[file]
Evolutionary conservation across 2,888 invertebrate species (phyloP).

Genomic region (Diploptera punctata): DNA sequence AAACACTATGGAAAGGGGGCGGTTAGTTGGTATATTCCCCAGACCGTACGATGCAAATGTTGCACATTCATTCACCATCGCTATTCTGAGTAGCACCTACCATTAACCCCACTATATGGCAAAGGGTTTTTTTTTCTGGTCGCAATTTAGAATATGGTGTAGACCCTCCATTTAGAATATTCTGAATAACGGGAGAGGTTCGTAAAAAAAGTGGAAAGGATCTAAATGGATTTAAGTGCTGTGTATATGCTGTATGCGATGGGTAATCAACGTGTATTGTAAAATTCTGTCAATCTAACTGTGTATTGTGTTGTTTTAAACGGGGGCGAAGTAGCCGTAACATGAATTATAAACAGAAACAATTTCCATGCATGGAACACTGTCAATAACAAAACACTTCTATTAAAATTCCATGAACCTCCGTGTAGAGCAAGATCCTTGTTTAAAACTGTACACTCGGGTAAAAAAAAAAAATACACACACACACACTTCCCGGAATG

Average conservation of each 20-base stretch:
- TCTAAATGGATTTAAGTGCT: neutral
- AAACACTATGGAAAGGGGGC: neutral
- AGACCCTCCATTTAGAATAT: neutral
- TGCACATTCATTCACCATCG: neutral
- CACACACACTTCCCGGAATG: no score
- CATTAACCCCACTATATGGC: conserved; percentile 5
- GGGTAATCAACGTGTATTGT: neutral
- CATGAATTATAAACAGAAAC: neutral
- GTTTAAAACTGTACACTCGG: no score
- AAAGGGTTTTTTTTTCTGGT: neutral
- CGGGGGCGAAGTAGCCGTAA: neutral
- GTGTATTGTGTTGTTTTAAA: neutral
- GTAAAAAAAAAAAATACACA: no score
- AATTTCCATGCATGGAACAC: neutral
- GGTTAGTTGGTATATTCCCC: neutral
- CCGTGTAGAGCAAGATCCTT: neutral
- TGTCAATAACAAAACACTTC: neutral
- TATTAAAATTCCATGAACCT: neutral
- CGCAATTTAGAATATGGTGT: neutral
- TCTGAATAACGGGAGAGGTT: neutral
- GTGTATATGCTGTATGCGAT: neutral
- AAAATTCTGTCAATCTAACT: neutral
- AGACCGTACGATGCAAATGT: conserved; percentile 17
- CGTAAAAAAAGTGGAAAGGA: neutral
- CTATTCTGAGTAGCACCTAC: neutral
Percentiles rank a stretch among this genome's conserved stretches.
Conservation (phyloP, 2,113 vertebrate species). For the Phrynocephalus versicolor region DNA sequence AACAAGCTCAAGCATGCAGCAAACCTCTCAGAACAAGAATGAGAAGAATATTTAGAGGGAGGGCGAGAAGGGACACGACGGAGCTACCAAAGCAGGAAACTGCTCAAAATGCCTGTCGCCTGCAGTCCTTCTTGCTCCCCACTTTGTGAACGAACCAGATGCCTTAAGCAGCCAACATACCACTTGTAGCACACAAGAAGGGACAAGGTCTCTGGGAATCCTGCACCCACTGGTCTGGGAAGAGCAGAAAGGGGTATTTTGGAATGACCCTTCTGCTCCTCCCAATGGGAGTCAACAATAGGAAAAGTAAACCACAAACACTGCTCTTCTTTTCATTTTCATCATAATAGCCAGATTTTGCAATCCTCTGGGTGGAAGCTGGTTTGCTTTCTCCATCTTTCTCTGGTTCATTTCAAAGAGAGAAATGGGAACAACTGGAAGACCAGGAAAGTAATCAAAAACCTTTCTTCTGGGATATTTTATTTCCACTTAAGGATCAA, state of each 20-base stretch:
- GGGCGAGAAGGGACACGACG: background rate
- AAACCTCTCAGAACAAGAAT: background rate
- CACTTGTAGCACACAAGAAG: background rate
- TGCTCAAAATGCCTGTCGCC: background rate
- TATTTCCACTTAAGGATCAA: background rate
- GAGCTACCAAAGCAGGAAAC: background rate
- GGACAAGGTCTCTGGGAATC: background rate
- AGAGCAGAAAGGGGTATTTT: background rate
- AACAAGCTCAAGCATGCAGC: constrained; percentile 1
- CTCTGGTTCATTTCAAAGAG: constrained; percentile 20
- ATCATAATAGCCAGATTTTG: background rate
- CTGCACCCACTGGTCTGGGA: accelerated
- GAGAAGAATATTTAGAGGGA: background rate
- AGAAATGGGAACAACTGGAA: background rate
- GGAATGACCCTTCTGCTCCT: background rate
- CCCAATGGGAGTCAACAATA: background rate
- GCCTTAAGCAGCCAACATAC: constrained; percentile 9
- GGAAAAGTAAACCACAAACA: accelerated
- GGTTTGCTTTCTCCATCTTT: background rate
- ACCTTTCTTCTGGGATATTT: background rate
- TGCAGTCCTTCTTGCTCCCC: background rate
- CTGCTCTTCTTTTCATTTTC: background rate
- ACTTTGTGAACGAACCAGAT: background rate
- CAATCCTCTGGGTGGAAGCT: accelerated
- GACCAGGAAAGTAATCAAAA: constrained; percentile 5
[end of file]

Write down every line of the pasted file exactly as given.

Evolutionary conservation across 2,888 invertebrate species (phyloP).

Genomic region (Diploptera punctata): DNA sequence AAACACTATGGAAAGGGGGCGGTTAGTTGGTATATTCCCCAGACCGTACGATGCAAATGTTGCACATTCATTCACCATCGCTATTCTGAGTAGCACCTACCATTAACCCCACTATATGGCAAAGGGTTTTTTTTTCTGGTCGCAATTTAGAATATGGTGTAGACCCTCCATTTAGAATATTCTGAATAACGGGAGAGGTTCGTAAAAAAAGTGGAAAGGATCTAAATGGATTTAAGTGCTGTGTATATGCTGTATGCGATGGGTAATCAACGTGTATTGTAAAATTCTGTCAATCTAACTGTGTATTGTGTTGTTTTAAACGGGGGCGAAGTAGCCGTAACATGAATTATAAACAGAAACAATTTCCATGCATGGAACACTGTCAATAACAAAACACTTCTATTAAAATTCCATGAACCTCCGTGTAGAGCAAGATCCTTGTTTAAAACTGTACACTCGGGTAAAAAAAAAAAATACACACACACACACTTCCCGGAATG

Average conservation of each 20-base stretch:
- TCTAAATGGATTTAAGTGCT: neutral
- AAACACTATGGAAAGGGGGC: neutral
- AGACCCTCCATTTAGAATAT: neutral
- TGCACATTCATTCACCATCG: neutral
- CACACACACTTCCCGGAATG: no score
- CATTAACCCCACTATATGGC: conserved; percentile 5
- GGGTAATCAACGTGTATTGT: neutral
- CATGAATTATAAACAGAAAC: neutral
- GTTTAAAACTGTACACTCGG: no score
- AAAGGGTTTTTTTTTCTGGT: neutral
- CGGGGGCGAAGTAGCCGTAA: neutral
- GTGTATTGTGTTGTTTTAAA: neutral
- GTAAAAAAAAAAAATACACA: no score
- AATTTCCATGCATGGAACAC: neutral
- GGTTAGTTGGTATATTCCCC: neutral
- CCGTGTAGAGCAAGATCCTT: neutral
- TGTCAATAACAAAACACTTC: neutral
- TATTAAAATTCCATGAACCT: neutral
- CGCAATTTAGAATATGGTGT: neutral
- TCTGAATAACGGGAGAGGTT: neutral
- GTGTATATGCTGTATGCGAT: neutral
- AAAATTCTGTCAATCTAACT: neutral
- AGACCGTACGATGCAAATGT: conserved; percentile 17
- CGTAAAAAAAGTGGAAAGGA: neutral
- CTATTCTGAGTAGCACCTAC: neutral
Percentiles rank a stretch among this genome's conserved stretches.
Conservation (phyloP, 2,113 vertebrate species). For the Phrynocephalus versicolor region DNA sequence AACAAGCTCAAGCATGCAGCAAACCTCTCAGAACAAGAATGAGAAGAATATTTAGAGGGAGGGCGAGAAGGGACACGACGGAGCTACCAAAGCAGGAAACTGCTCAAAATGCCTGTCGCCTGCAGTCCTTCTTGCTCCCCACTTTGTGAACGAACCAGATGCCTTAAGCAGCCAACATACCACTTGTAGCACACAAGAAGGGACAAGGTCTCTGGGAATCCTGCACCCACTGGTCTGGGAAGAGCAGAAAGGGGTATTTTGGAATGACCCTTCTGCTCCTCCCAATGGGAGTCAACAATAGGAAAAGTAAACCACAAACACTGCTCTTCTTTTCATTTTCATCATAATAGCCAGATTTTGCAATCCTCTGGGTGGAAGCTGGTTTGCTTTCTCCATCTTTCTCTGGTTCATTTCAAAGAGAGAAATGGGAACAACTGGAAGACCAGGAAAGTAATCAAAAACCTTTCTTCTGGGATATTTTATTTCCACTTAAGGATCAA, state of each 20-base stretch:
- GGGCGAGAAGGGACACGACG: background rate
- AAACCTCTCAGAACAAGAAT: background rate
- CACTTGTAGCACACAAGAAG: background rate
- TGCTCAAAATGCCTGTCGCC: background rate
- TATTTCCACTTAAGGATCAA: background rate
- GAGCTACCAAAGCAGGAAAC: background rate
- GGACAAGGTCTCTGGGAATC: background rate
- AGAGCAGAAAGGGGTATTTT: background rate
- AACAAGCTCAAGCATGCAGC: constrained; percentile 1
- CTCTGGTTCATTTCAAAGAG: constrained; percentile 20
- ATCATAATAGCCAGATTTTG: background rate
- CTGCACCCACTGGTCTGGGA: accelerated
- GAGAAGAATATTTAGAGGGA: background rate
- AGAAATGGGAACAACTGGAA: background rate
- GGAATGACCCTTCTGCTCCT: background rate
- CCCAATGGGAGTCAACAATA: background rate
- GCCTTAAGCAGCCAACATAC: constrained; percentile 9
- GGAAAAGTAAACCACAAACA: accelerated
- GGTTTGCTTTCTCCATCTTT: background rate
- ACCTTTCTTCTGGGATATTT: background rate
- TGCAGTCCTTCTTGCTCCCC: background rate
- CTGCTCTTCTTTTCATTTTC: background rate
- ACTTTGTGAACGAACCAGAT: background rate
- CAATCCTCTGGGTGGAAGCT: accelerated
- GACCAGGAAAGTAATCAAAA: constrained; percentile 5